A three-dimensional process for transitioning from male to female
by, Rachel Boyer
There is probably nothing more daunting than the prospect of changing one’s gender from one to the other. It involves a complete change in social, emotional, and relational functioning. It means risking one’s well being, one's financial stability, and, most importantly, one’s inner life to live one's truth. It is a journey that takes great courage and commitment. It is often the case that an individual is undergoing extreme emotional turmoil before the transition process begins. When this turmoil progresses to a tipping point, then the decision to come out begins. While this is not always the case and many mitigating factors come into play, it is safe to say that a person suffering from gender dysphoria will get to a point in their life where living inauthentically is no longer possible.
Once you make the decision, there is tremendous relief and cause for celebration. Individuals often experience a sense of euphoria as they are now beginning to become free to be their authentic selves - everything changes. Relationships change, some are lost, and others are newly formed. Sometimes there is a significant amount of lost friendships and family. But the journey toward the life you have always dreamed of is now in sight. Then there are the social consequences that so many have to face. Is it safe to venture outside in the daylight in a dress? What about public bathrooms? And work? There’s a lot to consider and a lot of issues to manage at first. The fear of being yourself in public needs to be overcome, little by little. And then there are the inner struggles, confusion, doubts, fears, and more. Even though there is a great sense of relief over the initial decision to come out, there is so much more that needs to be addressed. Are you doing the right thing? What about the people that will be hurt by your coming out? These are, but a few of the issues trans women deal with daily. Without support and a stable and reliable emotional support system, it is easy to fall into despair and confusion. The truth is that the transition process is quite difficult. And without support and guidance, the process may become more difficult and painful than need be. What I believe would be very helpful is to focus on the three central dimensions of life that undergo a significant transformation during this time. These three dimensions will allow individuals the opportunity to focus on what is most important in their lives moving forward. The first dimension is the internal one. How we see ourselves and what is truly going on inside us is of primary importance. As we begin to transition, many questions will arise concerning who we are. The ability to be honest with ourselves is needed to make progress. This ability may be more slippery than one may think. We tend to present a picture of ourselves that makes us feel good rather than an accurate one. And we often are not aware that we are doing this. To have the feedback of others who can act as a mirror helps us to see the distortions that are keeping us from growing. Being honest with ourselves concerning who we are and positively dealing with our truth in a fashion is the foundation for growth and expansion. The second dimension is the interpersonal arena. Here we learn to have compassion for ourselves as we venture into relationships with others from the position of inner confidence as women. We learn about ourselves, our needs, and our vulnerabilities through relationships. Learning how to relate to others from a feminine perspective is quite challenging, and you may find yourself feeling like a little girl with no communication skills. All the subtle ways in which women communicate and all the assumptions women have of one another may feel overwhelming to you. The emotional intelligence women naturally develop growing up as girls may be foreign to you. This is an area where much support and patience with yourself is needed. The third dimension of transition is our integration into society at large as women. Here we discover our power as women and find our place in society as contributors to the greater good. How do we, as trans women, who see ourselves as women, fit into a world that may not be so forgiving of our still-developing sense of womanhood? How can we blend in and be ourselves in a world where the rules of behavior often are painfully learned along the way? To become a fully actualized woman, a feminine being inside and out is a lot of work!! It means starting from the beginning for many of us and accepting the fact that emotionally, socially and relationally, we are at a deficit, not because there’s anything wrong with us but because we did not have the opportunities to learn. We need the empowerment and help of others to learn the lessons we will need to be fully who we truly are. The path to coming out is so much more than a world of fashion, make-up, and flirting with men. It means growing up into women of dignity and grace. You can do this as I have, and I am here to help you on your journey. My next three blog posts will be unpacking each of these three dimensions in detail. I hope to meet you there.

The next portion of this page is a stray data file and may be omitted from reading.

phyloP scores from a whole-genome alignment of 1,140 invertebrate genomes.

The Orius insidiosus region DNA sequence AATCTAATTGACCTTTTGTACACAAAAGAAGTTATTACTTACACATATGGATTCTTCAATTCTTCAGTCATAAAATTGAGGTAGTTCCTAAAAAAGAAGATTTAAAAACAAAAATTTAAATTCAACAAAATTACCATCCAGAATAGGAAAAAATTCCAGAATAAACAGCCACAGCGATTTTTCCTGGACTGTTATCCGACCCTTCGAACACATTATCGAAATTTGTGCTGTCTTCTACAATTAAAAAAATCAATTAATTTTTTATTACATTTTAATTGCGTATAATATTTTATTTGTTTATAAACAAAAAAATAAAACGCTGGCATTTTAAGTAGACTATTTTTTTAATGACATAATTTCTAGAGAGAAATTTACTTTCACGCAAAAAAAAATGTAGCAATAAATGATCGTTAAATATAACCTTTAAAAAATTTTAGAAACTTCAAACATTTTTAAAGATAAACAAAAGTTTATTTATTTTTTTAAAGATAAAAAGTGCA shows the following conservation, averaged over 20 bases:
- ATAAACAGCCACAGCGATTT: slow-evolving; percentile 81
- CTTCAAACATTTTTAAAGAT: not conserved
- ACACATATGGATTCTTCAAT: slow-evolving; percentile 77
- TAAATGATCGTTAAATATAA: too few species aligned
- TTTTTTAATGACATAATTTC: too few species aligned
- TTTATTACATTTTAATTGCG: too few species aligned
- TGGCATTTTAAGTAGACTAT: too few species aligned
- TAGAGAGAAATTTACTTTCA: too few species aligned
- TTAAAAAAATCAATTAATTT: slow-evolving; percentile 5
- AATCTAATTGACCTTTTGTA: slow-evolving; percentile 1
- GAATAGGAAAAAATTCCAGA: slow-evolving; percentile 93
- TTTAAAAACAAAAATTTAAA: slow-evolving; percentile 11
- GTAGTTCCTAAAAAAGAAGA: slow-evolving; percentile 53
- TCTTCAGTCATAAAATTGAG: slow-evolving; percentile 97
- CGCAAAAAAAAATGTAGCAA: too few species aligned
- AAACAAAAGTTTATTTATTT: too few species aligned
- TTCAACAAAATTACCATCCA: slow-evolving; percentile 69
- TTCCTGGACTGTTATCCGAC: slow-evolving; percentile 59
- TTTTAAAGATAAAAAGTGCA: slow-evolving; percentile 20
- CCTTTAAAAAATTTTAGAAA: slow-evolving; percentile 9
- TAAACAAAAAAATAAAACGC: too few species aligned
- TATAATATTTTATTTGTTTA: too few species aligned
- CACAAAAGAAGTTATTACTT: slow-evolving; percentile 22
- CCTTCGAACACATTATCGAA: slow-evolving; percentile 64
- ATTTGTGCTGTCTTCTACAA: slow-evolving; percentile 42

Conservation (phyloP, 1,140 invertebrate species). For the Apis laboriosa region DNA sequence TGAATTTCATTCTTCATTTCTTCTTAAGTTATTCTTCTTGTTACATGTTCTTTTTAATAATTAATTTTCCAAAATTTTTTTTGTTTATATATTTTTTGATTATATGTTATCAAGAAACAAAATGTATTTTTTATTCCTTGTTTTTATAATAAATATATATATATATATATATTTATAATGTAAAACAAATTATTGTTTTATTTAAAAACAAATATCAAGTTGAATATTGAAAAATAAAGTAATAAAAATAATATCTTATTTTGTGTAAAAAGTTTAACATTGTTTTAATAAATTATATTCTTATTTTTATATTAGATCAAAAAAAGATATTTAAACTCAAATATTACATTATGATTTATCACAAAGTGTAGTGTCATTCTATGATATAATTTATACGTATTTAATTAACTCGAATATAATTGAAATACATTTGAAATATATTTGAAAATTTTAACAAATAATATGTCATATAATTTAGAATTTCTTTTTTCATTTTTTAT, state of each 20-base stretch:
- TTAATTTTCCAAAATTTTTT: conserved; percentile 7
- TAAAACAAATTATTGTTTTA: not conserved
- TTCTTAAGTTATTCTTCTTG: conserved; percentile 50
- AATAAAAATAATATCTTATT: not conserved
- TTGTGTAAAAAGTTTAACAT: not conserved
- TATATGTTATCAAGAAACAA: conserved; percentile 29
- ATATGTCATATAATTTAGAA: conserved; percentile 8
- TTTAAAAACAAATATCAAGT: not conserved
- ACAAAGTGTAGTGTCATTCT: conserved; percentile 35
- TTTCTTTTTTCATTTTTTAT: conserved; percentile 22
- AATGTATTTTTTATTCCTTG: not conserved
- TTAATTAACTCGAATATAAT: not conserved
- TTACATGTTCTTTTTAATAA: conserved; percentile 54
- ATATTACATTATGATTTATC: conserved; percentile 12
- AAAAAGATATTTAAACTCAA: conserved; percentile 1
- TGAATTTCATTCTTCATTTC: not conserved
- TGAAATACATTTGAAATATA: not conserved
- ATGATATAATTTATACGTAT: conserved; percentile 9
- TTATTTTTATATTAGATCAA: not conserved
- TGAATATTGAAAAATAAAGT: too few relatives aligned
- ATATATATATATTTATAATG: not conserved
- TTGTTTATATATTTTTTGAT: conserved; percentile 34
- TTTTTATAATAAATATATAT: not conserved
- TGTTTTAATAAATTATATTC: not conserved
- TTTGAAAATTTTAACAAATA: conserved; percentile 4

Be well my lovelies.